For as long as I can remember, I’ve been a card carrying member of the KISS Army. I think that (Music From) The Elder is criminally underrated and Carnival Of Souls contained some of singer Paul Stanley’s greatest vocals. Hell, aside from that disaster “Firestarter,” I enjoyed bassist Gene Simmons’ solo album Asshole. It’s hard to be critical of someone that you’ve grown up listening to. However, as a writer, it’s your job to be honest. Stanley’s first solo album in 28 years (and second overall), Live to Win, just isn’t that good.
Back in ’78, when the 4 members of KISS released simultaneous solo albums, I thought that Stanley’s was the most cohesive and overall best of the lot. Having always preferred the Stanley songs to the Simmons material, this album is even more of a let down. The 10 tracks aren’t bad, just not in the same league as “Love Gun,” “Black Diamond,” or even “Psycho Circus.” Stanley should have pulled a Butch Walker and wrote these songs for other artists. Avril Lavigne, Kelly Clarkson or any of the other flavor of the month artists would have scored a massive hit with these tracks.
The disc begins with the self affirming title track. Sure, it’s not a bad thing to not back down and to stand up in the face of adversity, but I’m getting just a little tired of Stanley’s songs being like this. Quite frankly, it’s cheesy. The fact that South Park used the song in one of it’s training montages instead of their usual ridiculous originals is a testament to this. “Wake Up Screaming” is an improvement, and features some of the best vocals on the album. One of my main complaints is that although he sounds good on the disc, it seems like his vocals are restrained. Where’s the vocal histrionics that we’re used to.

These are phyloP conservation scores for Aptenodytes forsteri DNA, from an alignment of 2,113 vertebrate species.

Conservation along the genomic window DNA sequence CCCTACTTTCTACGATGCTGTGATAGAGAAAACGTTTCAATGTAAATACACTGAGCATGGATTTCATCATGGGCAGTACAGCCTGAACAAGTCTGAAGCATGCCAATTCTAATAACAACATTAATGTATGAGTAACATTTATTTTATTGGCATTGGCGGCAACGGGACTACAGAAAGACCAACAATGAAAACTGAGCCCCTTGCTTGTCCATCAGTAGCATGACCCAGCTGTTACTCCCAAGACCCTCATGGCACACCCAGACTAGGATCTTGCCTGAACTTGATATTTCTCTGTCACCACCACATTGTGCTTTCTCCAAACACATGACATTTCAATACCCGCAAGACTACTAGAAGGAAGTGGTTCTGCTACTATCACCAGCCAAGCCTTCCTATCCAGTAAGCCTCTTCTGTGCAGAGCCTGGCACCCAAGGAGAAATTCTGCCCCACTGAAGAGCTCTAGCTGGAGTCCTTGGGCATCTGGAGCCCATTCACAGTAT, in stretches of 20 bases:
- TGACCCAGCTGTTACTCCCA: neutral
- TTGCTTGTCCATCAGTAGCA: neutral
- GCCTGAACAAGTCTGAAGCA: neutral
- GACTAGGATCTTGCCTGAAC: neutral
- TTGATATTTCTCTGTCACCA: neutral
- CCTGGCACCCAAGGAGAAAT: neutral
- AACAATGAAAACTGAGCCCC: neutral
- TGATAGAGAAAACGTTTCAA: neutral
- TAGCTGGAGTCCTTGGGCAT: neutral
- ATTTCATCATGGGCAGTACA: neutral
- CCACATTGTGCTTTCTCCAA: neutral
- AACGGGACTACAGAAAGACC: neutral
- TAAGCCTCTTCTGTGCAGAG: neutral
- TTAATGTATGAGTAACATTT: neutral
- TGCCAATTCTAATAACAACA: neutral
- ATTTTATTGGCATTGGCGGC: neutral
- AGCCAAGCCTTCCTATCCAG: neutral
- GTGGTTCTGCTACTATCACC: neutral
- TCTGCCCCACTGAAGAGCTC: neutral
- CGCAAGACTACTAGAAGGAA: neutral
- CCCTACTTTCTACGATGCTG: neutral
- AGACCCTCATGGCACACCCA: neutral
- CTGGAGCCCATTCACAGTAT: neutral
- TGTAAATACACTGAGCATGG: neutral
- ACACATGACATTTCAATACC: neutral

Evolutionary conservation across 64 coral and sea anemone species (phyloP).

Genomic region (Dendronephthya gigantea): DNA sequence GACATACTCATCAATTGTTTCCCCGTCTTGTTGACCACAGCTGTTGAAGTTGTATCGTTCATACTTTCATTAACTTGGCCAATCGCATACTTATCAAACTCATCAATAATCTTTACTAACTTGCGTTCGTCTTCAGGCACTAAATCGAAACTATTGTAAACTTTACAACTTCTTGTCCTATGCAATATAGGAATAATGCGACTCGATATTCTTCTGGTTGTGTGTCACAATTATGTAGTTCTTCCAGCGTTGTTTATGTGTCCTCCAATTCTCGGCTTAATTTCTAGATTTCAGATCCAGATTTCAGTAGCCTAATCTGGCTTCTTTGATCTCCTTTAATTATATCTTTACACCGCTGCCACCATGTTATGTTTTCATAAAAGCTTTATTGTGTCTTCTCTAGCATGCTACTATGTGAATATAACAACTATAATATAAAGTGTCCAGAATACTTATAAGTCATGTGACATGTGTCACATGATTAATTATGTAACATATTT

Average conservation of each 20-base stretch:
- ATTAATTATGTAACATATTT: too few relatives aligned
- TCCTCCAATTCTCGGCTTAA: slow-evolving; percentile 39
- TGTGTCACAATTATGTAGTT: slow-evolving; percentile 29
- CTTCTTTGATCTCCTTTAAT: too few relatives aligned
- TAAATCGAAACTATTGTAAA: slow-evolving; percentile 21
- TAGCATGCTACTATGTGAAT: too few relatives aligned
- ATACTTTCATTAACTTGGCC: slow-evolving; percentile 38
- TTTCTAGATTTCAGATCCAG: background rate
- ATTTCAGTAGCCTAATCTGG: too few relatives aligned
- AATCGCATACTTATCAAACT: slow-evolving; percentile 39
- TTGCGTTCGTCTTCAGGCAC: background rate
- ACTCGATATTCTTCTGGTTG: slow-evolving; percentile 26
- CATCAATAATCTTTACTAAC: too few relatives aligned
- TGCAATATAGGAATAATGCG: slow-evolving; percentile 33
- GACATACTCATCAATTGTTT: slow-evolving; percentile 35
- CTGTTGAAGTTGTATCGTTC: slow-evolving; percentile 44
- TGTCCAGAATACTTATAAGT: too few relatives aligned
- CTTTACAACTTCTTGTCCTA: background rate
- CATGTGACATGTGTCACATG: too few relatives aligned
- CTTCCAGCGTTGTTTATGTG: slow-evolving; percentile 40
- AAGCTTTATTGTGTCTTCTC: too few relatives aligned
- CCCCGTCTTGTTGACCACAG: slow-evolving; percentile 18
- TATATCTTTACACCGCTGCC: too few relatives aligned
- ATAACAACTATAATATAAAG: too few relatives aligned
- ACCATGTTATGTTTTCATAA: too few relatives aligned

“It’s Not Me” is easily the best song on the disc. It’s catchy verses are only matched by the catchiness of the chorus. The lyrics aren’t cheesy and are a kiss off to clingy relationships. Conversely, “Bulletproof” is the weakest song on the disc. It starts off promising enough with a nice vocal melody. Then the chorus comes and completely destroys everything good about it. The “ooh-yeahs” are just downright embarrassing. This song feels like it should have appeared on the 1988 album Crazy Nights. It would have still been the weakest song on the disc, but at least it would have fit.
As the ballad writer of KISS, Live To Win has it’s fair share of them. The best is “Loving You Without You Now” which sounds like an updated “Hold Me, Touch Me (Think of Me When We’re Apart).” Fittingly enough, it’s the only song that’s written by Stanley alone. It’d be interesting to see what this album would have sounded like without the influence of the outside writers. Desmond Child may have the Midas touch when he’s working with current pop stars, but it no longer works with Stanley.
Overall, Live to Win is disappointing. While Simmons’ solo album was all over the place, it still had a sense of fun to it. Here, the sterile production kills what could have been some good songs. I’ve got a feeling that stripped down; this album’s material will be a lot stronger on his upcoming tour. It’s clear that Stanley and Simmons need each other.